Why dots.pm Was Not My Favorite Feature

A few days ago, one of Perl's most distinguished free-floating agents of chaos posted a patch for discussion. dots.pm changes the Perl 5 dereference arrow to a dot. This lexically scoped pragma also changes the concatenation operator from dot to tilde, which is the current syntax in Perl 6.

p5p reception tended to be positive. Discussion elsewhere tended to be negative. After reviewing the proposal and reception, Perl 5 pumpking rjbs rejected the patch for 5.20. His reasoning is straightforward. While fans of dots.pm may feel a legitimate disappointment at the current rejection of the patch, it's worth praising rjbs for an evenhanded evaluation of the intent and implementation of the feature. (If that evaluation had gone into the smartmatch operator or automatic dereferencing of references to aggregates with each, for example, Perl 5 would be in better shape.)

My initial reaction to the patch was mild interest. It didn't immediately grab me as an idea that Perl needs. The more I thought about it, the less I liked it, for four reasons.

It's too invasive technically for my taste

It's a small patch to the parser, but it repeats a pattern which I've never liked in feature.pm, which is to say that it adds branches to the Perl parser/tokenizer/lexer which apply to the current compilation unit based on hints provided to the lexical scoping.

To some degree this is a limitation of how a Perl program gets parsed, but the more optional features and branches in the parser, the more difficult it is to maintain the parser. I know this sounds like a slippery slope argument, and a pernicious one. To some extent it is, but the parser and tokenizer and lexer are already a big ball of mud. Making that more so worries me.

With that said, the patch itself is as clean as you can reasonably expect. This is no criticism of Chip's skills.

The patch does too much

I like the idea of changing method calls from $invocant->method to $invocant.method. I'd like to experiment with that in my code for a while. (Back when I wrote P6 code, that syntax was easy to use and easy to read.)

I'm ambivalent about changing the concatenation operator from dot to tilde. If there's a way to keep concatenation as it is, so much the better—but that probably means requiring significant whitespace around the concatenation operator and forbidding whitespace around the method invocation operator. The latter is troublesome; it would be a shame to borrow the problematic "unspace" concept from P6.

I'm not thrilled at all about using dot as a generic dereference operator, turning $href->{key} into $href.{key}. That seems to borrow trouble; think about bugs waiting to happen with that code.

It might encourage fragmentation

While some parser changes merely add new keywords (say, defined-or) or make code that was previously a syntax error work (package BLOCK), this changes the meaning of two (maybe three) operators which have worked this way for almost 20 years.

Yes, the effect of the dots pragma is local, as it should be, but the effect also creates divergent dialects of Perl. Rather than having to learn the meaning of new terms when the say feature is in effect, dots means having to learn the new meaning of a term when it is in effect.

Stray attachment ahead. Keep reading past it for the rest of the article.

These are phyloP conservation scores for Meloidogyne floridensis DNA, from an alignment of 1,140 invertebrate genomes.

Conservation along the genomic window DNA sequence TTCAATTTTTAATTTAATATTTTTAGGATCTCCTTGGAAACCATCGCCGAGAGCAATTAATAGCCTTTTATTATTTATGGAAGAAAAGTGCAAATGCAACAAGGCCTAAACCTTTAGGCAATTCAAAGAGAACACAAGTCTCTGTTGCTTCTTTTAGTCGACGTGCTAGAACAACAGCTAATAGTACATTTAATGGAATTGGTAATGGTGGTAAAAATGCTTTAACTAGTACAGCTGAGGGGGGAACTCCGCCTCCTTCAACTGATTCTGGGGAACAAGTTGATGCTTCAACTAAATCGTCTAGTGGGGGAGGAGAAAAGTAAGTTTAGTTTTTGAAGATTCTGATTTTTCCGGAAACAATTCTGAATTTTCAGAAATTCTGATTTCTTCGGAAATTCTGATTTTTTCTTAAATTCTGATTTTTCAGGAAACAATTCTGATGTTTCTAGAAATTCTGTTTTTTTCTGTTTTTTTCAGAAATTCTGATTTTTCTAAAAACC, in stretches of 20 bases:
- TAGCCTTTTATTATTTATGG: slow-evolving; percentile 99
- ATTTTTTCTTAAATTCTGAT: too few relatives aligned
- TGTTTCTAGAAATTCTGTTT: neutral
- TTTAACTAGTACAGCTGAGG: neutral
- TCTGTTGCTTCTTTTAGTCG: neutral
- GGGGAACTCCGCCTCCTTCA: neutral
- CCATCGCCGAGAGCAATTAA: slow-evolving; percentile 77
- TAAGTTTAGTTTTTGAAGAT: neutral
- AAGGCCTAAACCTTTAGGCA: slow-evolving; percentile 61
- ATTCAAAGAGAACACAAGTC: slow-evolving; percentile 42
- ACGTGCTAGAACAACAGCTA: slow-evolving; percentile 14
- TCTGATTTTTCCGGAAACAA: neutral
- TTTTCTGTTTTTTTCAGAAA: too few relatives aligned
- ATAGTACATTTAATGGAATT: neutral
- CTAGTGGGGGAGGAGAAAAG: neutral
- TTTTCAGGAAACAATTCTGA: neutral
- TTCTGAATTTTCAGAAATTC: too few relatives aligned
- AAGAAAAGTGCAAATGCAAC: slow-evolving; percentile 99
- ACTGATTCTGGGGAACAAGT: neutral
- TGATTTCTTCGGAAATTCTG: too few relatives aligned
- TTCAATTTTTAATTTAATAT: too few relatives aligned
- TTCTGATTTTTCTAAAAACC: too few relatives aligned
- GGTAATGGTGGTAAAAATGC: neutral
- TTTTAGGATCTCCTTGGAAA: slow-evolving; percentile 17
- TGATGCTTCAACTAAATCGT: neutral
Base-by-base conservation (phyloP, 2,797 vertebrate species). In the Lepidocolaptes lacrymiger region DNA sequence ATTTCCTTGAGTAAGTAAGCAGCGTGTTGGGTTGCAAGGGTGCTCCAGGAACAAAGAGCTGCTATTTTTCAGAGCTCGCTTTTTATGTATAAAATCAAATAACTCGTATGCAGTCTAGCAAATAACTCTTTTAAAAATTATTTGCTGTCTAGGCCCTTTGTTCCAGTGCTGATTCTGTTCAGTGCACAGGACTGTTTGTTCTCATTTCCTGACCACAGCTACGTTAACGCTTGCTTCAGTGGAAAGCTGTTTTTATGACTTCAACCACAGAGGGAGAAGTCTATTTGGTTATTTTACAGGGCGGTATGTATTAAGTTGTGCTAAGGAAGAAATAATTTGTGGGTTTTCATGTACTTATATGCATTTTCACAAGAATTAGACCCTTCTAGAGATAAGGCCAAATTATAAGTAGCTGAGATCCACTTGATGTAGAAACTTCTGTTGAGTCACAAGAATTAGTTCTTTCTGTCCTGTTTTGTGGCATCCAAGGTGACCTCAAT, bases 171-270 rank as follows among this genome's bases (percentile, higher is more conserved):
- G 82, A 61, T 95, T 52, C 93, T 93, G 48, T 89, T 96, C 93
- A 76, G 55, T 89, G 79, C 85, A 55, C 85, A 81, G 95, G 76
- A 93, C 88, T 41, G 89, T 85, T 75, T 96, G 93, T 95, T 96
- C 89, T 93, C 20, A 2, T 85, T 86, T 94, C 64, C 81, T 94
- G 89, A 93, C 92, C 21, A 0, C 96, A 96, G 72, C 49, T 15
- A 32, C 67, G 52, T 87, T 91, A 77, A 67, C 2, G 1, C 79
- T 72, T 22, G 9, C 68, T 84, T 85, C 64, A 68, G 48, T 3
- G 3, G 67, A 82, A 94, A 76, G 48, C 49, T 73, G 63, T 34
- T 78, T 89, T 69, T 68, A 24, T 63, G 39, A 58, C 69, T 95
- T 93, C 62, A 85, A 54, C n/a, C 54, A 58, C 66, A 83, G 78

That cognitive burden seems higher.

It's like updating the style guide on a well established project. Previously it recommended always quoting hash keys. Now it recommends the opposite. You'll spend time working with both styles until you scrub the old version out of your code and tests and support files and everywhere it's reached.

Yes, the lexical scoping of dots.pm helps, but do you really want to sprinkle use dots; and no dots; throughout existing code while you're making that transition?

If the use of dots.pm spread to the CPAN, could it ever be contained? Modern::Perl was never supposed to be a dependency of other CPAN modules, but it is. So is common::sense and, most unfortunately, strictures.pm. (The latter is worse because it behaves differently when you run it from what appear to be revision controlled directories. If you like action at a distance, HEY LOOK OVER THERE!)

It exposes but does not improve a problem of the Perl 5 implementation

This argument is subtle and fuzzy.

Patching the Perl 5 parser is relatively easy. (I've done it a few times. When I added the ... operator, I had to work around a few issues like this.)

Creating a local dialect of Perl should be possible. Every time you create a function (or import one), you're doing that. Every time you use a prototype, you're doing that.

Wouldn't it be nice if, Lisp-like, it were possible to create your own dialect of Perl in which you can replace operators, add operators, or even remove operators? (I won't miss reset, and I would love to fix the unperlish contextual behavior of the x operator.)

Making that happen is a huge amount of work. It may never come to pass. Yet adding more branches and conditionals and special cases to the unholy union of the Perl lexer/parser/tokenizer seems to me to make that work even more difficult and even less likely.

I don't blame people for patching the parser to make these syntactic changes happen. It's much, much easier than fixing the parser to make these changes easier without patching the parser. Yet the latter is the right technical choice, even though it's more expensive now.

Yet that runs into the same problem as always. Perl needs to allow experimentation, but it shouldn't rush to ossify experments as core features merely because it's most expedient to perform these experiments in the core.

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This page contains a single entry by chromatic published on June 15, 2013 6:00 AM.

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